Going along with the trend was certainly a part of why I made this decision, not to mention wanting to come back to Tartu with my family and the favourable salary level in the IT sector, which was definitely a bonus as well. Continuing my research would have required endlessly applying for grants both for my salary and for equipment. I tried to apply for a few industry places in optics around Europe as well, but in my home country it was much easier to get attention. Data science seemed to be a subject in which I could put my physics PhD to use.

But real life is trickier than that.

When it comes to data science, you have several options for institutions where it is used. In different companies the term “data scientist” can mean very different things, depending on:

  • which development stage the company is in;
  • how big the team is;
  • if there are separate data engineers;
  • what the expected outcome of the work of a data scientist is (if it will be a report, a model, a data pipeline or a service);
  • and how much data to be worked on there are.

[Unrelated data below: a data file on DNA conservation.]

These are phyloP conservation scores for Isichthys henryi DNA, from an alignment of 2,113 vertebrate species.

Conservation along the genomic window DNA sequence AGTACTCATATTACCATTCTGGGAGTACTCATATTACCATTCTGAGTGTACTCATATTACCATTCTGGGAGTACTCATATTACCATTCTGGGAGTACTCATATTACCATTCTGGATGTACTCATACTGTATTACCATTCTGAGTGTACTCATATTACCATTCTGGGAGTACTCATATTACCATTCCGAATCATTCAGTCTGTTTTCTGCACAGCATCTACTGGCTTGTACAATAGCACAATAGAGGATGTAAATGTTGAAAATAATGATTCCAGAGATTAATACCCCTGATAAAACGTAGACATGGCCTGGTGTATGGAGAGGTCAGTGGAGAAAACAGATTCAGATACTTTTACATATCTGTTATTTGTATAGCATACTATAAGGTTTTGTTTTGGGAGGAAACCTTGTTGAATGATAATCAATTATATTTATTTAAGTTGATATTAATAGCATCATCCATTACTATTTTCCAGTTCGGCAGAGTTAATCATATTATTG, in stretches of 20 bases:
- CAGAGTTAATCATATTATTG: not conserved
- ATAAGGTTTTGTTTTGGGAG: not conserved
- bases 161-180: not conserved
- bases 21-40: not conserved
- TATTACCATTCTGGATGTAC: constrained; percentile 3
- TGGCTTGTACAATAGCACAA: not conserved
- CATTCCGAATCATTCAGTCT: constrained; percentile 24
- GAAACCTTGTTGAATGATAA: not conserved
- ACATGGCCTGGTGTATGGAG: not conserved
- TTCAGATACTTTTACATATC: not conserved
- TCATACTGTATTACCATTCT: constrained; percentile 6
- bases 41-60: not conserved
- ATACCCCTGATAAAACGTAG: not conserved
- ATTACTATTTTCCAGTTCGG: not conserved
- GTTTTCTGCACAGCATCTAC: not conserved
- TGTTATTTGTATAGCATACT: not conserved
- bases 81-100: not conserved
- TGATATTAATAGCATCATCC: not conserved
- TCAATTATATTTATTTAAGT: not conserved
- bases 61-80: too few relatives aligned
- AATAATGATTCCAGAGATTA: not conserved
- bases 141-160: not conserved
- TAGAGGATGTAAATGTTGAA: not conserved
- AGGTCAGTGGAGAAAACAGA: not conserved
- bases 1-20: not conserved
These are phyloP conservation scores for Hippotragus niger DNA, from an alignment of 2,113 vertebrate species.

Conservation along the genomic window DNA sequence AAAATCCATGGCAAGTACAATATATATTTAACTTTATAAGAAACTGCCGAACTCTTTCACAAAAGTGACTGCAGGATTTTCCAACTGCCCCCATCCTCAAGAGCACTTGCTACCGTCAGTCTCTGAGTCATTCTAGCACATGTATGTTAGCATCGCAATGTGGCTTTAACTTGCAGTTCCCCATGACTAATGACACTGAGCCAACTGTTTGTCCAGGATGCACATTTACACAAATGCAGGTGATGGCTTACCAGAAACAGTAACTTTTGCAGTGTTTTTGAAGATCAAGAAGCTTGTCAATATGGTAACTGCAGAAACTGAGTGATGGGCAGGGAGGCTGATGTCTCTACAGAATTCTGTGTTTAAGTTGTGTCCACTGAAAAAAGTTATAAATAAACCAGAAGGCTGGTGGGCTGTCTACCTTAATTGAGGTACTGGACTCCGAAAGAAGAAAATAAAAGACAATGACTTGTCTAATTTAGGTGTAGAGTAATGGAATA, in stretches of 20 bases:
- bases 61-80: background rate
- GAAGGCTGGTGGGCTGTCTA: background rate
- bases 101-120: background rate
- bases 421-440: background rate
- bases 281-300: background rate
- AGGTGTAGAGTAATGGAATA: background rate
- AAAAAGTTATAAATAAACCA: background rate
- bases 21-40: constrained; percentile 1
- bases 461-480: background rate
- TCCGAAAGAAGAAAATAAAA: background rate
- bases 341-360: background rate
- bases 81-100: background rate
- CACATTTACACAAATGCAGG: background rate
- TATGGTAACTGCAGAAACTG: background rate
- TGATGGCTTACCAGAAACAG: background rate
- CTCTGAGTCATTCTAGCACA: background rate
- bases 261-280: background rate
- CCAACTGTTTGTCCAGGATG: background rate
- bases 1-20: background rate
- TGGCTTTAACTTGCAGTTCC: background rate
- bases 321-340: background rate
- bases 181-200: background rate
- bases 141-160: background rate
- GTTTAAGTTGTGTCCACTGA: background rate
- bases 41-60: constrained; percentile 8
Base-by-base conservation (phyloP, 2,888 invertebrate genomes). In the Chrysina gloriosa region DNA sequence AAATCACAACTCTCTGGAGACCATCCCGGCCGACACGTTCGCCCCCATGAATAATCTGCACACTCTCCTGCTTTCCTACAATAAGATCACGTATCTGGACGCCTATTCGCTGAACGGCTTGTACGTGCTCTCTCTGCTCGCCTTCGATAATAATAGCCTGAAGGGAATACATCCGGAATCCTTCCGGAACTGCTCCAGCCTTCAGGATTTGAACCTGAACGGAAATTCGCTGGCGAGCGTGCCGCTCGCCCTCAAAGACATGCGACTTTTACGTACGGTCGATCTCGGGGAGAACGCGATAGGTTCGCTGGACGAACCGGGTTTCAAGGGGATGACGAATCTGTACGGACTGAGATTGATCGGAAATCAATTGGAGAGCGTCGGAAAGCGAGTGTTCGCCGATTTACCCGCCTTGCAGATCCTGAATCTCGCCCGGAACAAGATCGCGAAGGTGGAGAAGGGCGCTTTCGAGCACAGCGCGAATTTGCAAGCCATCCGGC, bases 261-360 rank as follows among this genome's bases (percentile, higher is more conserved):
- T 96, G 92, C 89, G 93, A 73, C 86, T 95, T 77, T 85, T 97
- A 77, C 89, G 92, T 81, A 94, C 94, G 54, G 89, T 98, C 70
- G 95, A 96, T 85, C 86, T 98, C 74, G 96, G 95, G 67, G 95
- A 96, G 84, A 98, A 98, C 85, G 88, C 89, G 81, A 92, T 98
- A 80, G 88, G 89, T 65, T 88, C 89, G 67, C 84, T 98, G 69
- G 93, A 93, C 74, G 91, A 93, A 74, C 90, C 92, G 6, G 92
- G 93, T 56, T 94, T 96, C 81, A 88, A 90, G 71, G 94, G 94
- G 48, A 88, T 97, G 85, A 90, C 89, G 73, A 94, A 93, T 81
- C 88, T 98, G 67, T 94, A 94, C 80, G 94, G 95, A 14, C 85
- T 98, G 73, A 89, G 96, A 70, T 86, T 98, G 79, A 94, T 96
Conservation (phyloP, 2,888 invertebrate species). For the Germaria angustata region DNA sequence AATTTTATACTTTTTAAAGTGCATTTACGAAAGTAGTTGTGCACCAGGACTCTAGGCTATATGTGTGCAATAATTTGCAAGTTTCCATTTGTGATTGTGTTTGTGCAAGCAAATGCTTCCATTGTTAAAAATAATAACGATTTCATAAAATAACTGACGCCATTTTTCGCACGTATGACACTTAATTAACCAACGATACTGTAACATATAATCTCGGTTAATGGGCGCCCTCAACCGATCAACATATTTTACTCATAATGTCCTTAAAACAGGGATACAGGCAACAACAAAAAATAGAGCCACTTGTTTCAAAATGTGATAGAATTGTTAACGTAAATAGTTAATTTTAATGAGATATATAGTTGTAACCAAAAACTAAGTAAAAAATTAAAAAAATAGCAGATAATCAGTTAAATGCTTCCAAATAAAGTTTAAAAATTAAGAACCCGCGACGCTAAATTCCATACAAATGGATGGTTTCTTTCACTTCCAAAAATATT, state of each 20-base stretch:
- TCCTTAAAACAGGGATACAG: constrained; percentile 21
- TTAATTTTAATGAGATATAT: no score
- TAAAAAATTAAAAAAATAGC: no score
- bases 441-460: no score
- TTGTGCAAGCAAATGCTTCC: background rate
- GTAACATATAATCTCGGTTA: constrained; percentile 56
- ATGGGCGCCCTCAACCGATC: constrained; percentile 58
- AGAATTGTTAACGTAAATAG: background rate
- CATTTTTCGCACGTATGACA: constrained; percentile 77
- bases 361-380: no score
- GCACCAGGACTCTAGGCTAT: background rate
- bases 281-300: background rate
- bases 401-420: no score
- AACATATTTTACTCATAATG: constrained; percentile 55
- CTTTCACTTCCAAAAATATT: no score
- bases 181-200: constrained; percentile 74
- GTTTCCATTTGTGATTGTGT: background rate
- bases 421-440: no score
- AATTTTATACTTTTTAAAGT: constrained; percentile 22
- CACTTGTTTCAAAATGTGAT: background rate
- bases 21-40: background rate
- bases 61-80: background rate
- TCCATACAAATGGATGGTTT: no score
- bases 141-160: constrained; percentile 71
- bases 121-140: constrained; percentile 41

In the case of consultancies the broadest scope of potential work appealed to me the most. But to succeed, a lot of work and learning had to be done. This is how I prepared myself for my career transition:

  • Foremost, I started with online courses: “Statistical Learning” (by Trevor Hastie and Rob Tibshirani), “Machine Learning” (by Andrew Ng), and later “Mining Massive Datasets” (by Jure Leskovec, Anand Rajaraman and Jeffrey D. Ullman);
  • Secondly, I focused on improving my programming skills in Python: “Think Python” (by Allen B. Downey), and probably every talk by Raymond Hettinger that I could find on YouTube;
  • Thirdly, I also tried a few Kaggle competitions and tutorials;
  • And last but not least, I started attending Scotland Data Science meetings and subscribed to data science aggregators like DataTau, Data Science Weekly, Data Elixir, and Hacker News. I have found recordings of PyData presentations especially useful for getting technical details.

Data Scientist at Mooncascade

As a PhD student I have had to deal with a variety of tasks from learning to teaching, from building a laser to fixing the plumbing — this has helped me to respond to problems with a curious and creative mindset.